Camerata Pacifica: Chamber group opens with a bang

Adrian Spence likes to make it easy for critics. The director and flautist for Camerata Pacifica has not only been bringing the best of small-ensemble music to Santa Barbara for 14 years now, but his love of educating the public has been spilling out more and more into his lengthy introductions to the evening’s performances.

Though his target audience is the general public, the critic can’t help but crib notes when Mr. Spence is breaking down the structure of a string quartet or trying to explicate the wonders of discord. He’s so eminently quotable that we have to keep reminding ourselves that our job is not to quote him, but to have our own honest reactions.

The season opener looks to be the most contemporary of the entire 2003-04 schedule, with a first half devoted to the 20th century. Later shows will retreat back to the romantics and impressionists, and a full night of Brahms.

Two of the three first-half composers are still breathing, always a nice surprise. But first, Mr. Spence on flute and Jerome Simas on clarinet opened with André Jolivet’s “Sonatine for Flute and Clarinet.”
Exploiting the full range of the clarinet (the featured instrument of the first half), from its deep sonorous bass to its cutting high tones, the Sonatine creates a menacing landscape of empty plains and jagged outcroppings, into which Mr. Spence’s flute flew over or dive bombed. The piece culminated in a flurry of action, with both players sending their fingers scurrying over their instruments.

However, if the Jolivet was unnerving, the Penderecki was devastating, possibly the best selection of the night. His “Quartet for Clarinet and Strings” from 1993, raises the hair of the neck, with the violin and viola (Roger Wilkie and Donald McInnes) finding the stratospheric heights of their range, scarifying harmonics, while cellist John Walz maintained a steady drone throughout the first movement, Adagio. The Quartet is a tale of dread, of dark and bloody things around the corner in a dark room, possibly your own.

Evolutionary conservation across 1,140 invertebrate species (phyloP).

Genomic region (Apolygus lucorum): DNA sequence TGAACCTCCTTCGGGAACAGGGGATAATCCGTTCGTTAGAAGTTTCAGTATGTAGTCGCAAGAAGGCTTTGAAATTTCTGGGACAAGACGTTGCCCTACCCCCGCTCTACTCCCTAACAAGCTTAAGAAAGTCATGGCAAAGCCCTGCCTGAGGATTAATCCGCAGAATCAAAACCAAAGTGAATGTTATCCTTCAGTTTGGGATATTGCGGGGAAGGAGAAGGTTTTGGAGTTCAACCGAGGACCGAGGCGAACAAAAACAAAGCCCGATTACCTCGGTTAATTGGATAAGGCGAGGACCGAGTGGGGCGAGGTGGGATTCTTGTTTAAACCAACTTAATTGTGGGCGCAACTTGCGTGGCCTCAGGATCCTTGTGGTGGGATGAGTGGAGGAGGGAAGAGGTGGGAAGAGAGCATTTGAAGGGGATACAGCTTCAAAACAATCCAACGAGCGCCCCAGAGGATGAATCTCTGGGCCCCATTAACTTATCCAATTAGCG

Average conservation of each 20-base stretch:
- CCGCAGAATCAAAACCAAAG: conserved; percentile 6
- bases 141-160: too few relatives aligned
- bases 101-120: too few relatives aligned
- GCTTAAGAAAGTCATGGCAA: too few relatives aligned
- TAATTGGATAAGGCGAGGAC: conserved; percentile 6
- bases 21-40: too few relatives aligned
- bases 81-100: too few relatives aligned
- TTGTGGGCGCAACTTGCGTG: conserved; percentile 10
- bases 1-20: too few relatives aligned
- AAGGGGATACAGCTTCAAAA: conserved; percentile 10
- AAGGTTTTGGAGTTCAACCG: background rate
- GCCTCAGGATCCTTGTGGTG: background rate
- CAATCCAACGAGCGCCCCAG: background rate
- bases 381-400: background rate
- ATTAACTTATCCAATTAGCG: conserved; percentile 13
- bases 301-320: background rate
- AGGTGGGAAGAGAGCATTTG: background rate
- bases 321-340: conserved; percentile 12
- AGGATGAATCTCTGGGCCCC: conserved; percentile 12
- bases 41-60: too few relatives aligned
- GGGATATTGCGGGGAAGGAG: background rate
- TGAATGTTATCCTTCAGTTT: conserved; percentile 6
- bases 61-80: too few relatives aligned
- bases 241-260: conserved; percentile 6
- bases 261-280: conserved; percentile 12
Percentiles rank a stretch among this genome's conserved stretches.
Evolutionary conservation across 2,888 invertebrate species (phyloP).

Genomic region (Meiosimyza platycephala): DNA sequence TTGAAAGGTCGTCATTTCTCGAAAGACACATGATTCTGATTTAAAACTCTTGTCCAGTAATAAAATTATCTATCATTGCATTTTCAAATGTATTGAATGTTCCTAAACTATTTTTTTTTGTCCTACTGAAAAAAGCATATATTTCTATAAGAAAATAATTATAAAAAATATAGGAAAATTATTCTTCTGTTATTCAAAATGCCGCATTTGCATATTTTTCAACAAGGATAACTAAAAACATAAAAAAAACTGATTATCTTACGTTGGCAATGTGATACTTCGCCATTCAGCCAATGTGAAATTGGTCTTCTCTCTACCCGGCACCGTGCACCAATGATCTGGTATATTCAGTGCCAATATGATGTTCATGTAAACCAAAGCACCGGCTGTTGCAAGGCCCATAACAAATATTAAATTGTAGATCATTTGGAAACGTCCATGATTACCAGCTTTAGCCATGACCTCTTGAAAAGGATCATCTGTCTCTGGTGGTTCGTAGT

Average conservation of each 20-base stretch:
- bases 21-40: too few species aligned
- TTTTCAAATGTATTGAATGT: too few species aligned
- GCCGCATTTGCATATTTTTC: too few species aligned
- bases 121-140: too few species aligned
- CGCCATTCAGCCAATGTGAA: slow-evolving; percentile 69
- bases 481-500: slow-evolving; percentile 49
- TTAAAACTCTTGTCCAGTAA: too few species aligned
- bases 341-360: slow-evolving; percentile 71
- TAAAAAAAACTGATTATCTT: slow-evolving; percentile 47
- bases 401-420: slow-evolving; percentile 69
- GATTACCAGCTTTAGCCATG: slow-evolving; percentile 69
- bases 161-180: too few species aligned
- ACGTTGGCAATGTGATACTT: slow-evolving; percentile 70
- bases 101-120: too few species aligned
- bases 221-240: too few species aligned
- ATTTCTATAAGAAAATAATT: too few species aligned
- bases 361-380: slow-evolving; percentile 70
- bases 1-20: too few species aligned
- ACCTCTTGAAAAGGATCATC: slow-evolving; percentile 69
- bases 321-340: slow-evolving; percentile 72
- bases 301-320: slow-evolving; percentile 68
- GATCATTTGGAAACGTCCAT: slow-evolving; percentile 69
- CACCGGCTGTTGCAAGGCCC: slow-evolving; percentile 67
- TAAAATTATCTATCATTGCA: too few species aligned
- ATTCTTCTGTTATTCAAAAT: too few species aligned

Osvaldo Golijov’s “Lullaby and Doina for Flute, Clarinet and Strings” comes to us from the soundtrack to “The Man Who Cried” (starring Christina Ricci and Johnny Depp), and stands well on its own, divorced from its visuals (which, alas, a majority of film music doesn’t). As the film combines lovers of Jewish and Gypsy stock, so does Golijov’s work, with a sweet, highly melodic composition based on a number of traditional scales from Eastern Europe (a “Doina” being a mode in Klezmer music close to the Dorian scale).

It’s a short piece, only seven minutes, with all three movements (the last being a “gallop,” befitting a romantic gypsy) blending together. The clarinet begins a motif of descending tones within its obbligato passages, all on top of a bed of rising melody, followed by the violin and viola. If there was a whammy-bar effect for non-electric instruments, it would sound like this, a coloring that deepened a sunny piece, very accessible to all in the audience, as well as intelligent. Surely, the composer is worthy of more than seven minutes. Next season, perhaps?

The second half of the evening began with Mr. Spence bringing us in for music school, matching example to words when he proclaimed Beethoven’s nearly 2-century-old “String Quartet in F Major, Op. 59, No. 1 “Razumovsky” the “most radical work of the night” (there I go quoting him). Focusing mostly on the first movement, Mr. Spence underlined Beethoven’s tactics of delay when it comes to melody and harmony.

Listening to Mr. Spence, Beethoven came across as impish as Mozart: The composer performs slight of hand for the Russian diplomat who commissioned the piece, instead of presenting the melody safely. Mr. Spence is also known for his hyperbole, especially if it can get a laugh. But it was hard not to see the end of the fourth movement, the Allegro “Théme russe,” as almost too much of a good thing, with four or five false endings. It’s as if Beethoven keeps looking over at Razumovsky and winking: “More, sir? Here you go.”

What Mr. Spence didn’t tell us about in advance, but let spring forth, is the beautiful center of the Third Movement, the “Adagio molto e mesto.”

One of Beethoven’s lushest, most swooning melodies, it gives a warm center to a quartet that is often jumpy and agitated, all of which was handled in a brisk, clean style by Mr. Wilkie, violin, Agnes Gottschewski, violin, Mr. McInnes, viola, and Mr. Walz on cello.

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